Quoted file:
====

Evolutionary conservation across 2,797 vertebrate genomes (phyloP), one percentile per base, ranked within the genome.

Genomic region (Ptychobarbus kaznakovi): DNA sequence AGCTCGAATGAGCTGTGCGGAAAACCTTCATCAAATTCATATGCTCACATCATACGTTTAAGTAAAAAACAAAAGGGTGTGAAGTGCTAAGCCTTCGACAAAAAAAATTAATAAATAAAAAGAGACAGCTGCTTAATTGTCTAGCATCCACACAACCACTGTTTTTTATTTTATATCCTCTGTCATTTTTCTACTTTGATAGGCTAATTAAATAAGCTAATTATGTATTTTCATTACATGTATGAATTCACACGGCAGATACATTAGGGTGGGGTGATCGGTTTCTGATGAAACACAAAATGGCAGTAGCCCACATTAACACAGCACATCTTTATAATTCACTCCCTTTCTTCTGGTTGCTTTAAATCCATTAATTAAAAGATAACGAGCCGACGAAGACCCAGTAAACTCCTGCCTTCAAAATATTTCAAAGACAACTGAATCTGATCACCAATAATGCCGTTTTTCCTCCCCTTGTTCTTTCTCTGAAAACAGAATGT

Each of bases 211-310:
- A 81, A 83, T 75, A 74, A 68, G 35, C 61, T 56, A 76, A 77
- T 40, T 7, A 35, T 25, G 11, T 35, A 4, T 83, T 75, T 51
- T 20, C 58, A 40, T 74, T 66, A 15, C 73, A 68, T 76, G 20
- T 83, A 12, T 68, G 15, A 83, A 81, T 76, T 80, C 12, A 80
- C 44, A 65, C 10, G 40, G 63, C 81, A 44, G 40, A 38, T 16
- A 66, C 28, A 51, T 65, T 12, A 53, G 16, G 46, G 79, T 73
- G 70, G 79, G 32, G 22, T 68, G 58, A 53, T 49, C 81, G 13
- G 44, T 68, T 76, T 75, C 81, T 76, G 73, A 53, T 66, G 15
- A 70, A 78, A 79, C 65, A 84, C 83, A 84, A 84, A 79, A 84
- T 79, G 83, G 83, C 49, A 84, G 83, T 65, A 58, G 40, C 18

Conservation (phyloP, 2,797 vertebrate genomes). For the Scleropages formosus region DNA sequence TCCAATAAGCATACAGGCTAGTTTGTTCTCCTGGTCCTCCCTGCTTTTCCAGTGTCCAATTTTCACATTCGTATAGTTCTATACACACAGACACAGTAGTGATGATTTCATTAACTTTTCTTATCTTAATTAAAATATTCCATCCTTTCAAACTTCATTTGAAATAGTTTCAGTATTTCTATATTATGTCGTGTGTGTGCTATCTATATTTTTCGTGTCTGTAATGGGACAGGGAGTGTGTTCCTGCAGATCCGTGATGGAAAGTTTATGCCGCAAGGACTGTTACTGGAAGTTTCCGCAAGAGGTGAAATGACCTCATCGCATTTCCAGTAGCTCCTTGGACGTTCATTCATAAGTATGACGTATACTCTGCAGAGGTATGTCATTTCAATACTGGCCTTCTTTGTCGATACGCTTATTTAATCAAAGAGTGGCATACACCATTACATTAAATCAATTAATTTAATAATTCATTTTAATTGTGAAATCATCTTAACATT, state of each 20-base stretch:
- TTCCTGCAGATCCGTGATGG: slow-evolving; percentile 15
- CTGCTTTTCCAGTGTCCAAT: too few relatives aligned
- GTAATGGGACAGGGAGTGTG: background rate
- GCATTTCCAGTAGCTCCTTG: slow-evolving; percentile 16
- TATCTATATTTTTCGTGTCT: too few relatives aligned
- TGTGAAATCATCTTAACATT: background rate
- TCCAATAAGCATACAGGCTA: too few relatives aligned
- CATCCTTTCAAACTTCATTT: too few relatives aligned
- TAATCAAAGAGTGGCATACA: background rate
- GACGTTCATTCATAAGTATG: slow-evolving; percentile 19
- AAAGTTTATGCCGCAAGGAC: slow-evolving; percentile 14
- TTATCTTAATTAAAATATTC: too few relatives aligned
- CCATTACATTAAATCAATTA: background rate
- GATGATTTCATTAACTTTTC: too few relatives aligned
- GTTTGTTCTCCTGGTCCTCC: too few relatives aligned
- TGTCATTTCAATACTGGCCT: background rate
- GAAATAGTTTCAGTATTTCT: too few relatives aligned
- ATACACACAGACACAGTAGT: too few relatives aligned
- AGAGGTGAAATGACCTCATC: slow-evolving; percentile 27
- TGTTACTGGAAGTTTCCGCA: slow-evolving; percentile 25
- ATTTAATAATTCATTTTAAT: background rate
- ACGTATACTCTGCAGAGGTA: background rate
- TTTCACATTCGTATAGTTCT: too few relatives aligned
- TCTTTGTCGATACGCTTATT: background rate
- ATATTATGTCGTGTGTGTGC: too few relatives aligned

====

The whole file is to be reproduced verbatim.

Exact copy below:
Evolutionary conservation across 2,797 vertebrate genomes (phyloP), one percentile per base, ranked within the genome.

Genomic region (Ptychobarbus kaznakovi): DNA sequence AGCTCGAATGAGCTGTGCGGAAAACCTTCATCAAATTCATATGCTCACATCATACGTTTAAGTAAAAAACAAAAGGGTGTGAAGTGCTAAGCCTTCGACAAAAAAAATTAATAAATAAAAAGAGACAGCTGCTTAATTGTCTAGCATCCACACAACCACTGTTTTTTATTTTATATCCTCTGTCATTTTTCTACTTTGATAGGCTAATTAAATAAGCTAATTATGTATTTTCATTACATGTATGAATTCACACGGCAGATACATTAGGGTGGGGTGATCGGTTTCTGATGAAACACAAAATGGCAGTAGCCCACATTAACACAGCACATCTTTATAATTCACTCCCTTTCTTCTGGTTGCTTTAAATCCATTAATTAAAAGATAACGAGCCGACGAAGACCCAGTAAACTCCTGCCTTCAAAATATTTCAAAGACAACTGAATCTGATCACCAATAATGCCGTTTTTCCTCCCCTTGTTCTTTCTCTGAAAACAGAATGT

Each of bases 211-310:
- A 81, A 83, T 75, A 74, A 68, G 35, C 61, T 56, A 76, A 77
- T 40, T 7, A 35, T 25, G 11, T 35, A 4, T 83, T 75, T 51
- T 20, C 58, A 40, T 74, T 66, A 15, C 73, A 68, T 76, G 20
- T 83, A 12, T 68, G 15, A 83, A 81, T 76, T 80, C 12, A 80
- C 44, A 65, C 10, G 40, G 63, C 81, A 44, G 40, A 38, T 16
- A 66, C 28, A 51, T 65, T 12, A 53, G 16, G 46, G 79, T 73
- G 70, G 79, G 32, G 22, T 68, G 58, A 53, T 49, C 81, G 13
- G 44, T 68, T 76, T 75, C 81, T 76, G 73, A 53, T 66, G 15
- A 70, A 78, A 79, C 65, A 84, C 83, A 84, A 84, A 79, A 84
- T 79, G 83, G 83, C 49, A 84, G 83, T 65, A 58, G 40, C 18

Conservation (phyloP, 2,797 vertebrate genomes). For the Scleropages formosus region DNA sequence TCCAATAAGCATACAGGCTAGTTTGTTCTCCTGGTCCTCCCTGCTTTTCCAGTGTCCAATTTTCACATTCGTATAGTTCTATACACACAGACACAGTAGTGATGATTTCATTAACTTTTCTTATCTTAATTAAAATATTCCATCCTTTCAAACTTCATTTGAAATAGTTTCAGTATTTCTATATTATGTCGTGTGTGTGCTATCTATATTTTTCGTGTCTGTAATGGGACAGGGAGTGTGTTCCTGCAGATCCGTGATGGAAAGTTTATGCCGCAAGGACTGTTACTGGAAGTTTCCGCAAGAGGTGAAATGACCTCATCGCATTTCCAGTAGCTCCTTGGACGTTCATTCATAAGTATGACGTATACTCTGCAGAGGTATGTCATTTCAATACTGGCCTTCTTTGTCGATACGCTTATTTAATCAAAGAGTGGCATACACCATTACATTAAATCAATTAATTTAATAATTCATTTTAATTGTGAAATCATCTTAACATT, state of each 20-base stretch:
- TTCCTGCAGATCCGTGATGG: slow-evolving; percentile 15
- CTGCTTTTCCAGTGTCCAAT: too few relatives aligned
- GTAATGGGACAGGGAGTGTG: background rate
- GCATTTCCAGTAGCTCCTTG: slow-evolving; percentile 16
- TATCTATATTTTTCGTGTCT: too few relatives aligned
- TGTGAAATCATCTTAACATT: background rate
- TCCAATAAGCATACAGGCTA: too few relatives aligned
- CATCCTTTCAAACTTCATTT: too few relatives aligned
- TAATCAAAGAGTGGCATACA: background rate
- GACGTTCATTCATAAGTATG: slow-evolving; percentile 19
- AAAGTTTATGCCGCAAGGAC: slow-evolving; percentile 14
- TTATCTTAATTAAAATATTC: too few relatives aligned
- CCATTACATTAAATCAATTA: background rate
- GATGATTTCATTAACTTTTC: too few relatives aligned
- GTTTGTTCTCCTGGTCCTCC: too few relatives aligned
- TGTCATTTCAATACTGGCCT: background rate
- GAAATAGTTTCAGTATTTCT: too few relatives aligned
- ATACACACAGACACAGTAGT: too few relatives aligned
- AGAGGTGAAATGACCTCATC: slow-evolving; percentile 27
- TGTTACTGGAAGTTTCCGCA: slow-evolving; percentile 25
- ATTTAATAATTCATTTTAAT: background rate
- ACGTATACTCTGCAGAGGTA: background rate
- TTTCACATTCGTATAGTTCT: too few relatives aligned
- TCTTTGTCGATACGCTTATT: background rate
- ATATTATGTCGTGTGTGTGC: too few relatives aligned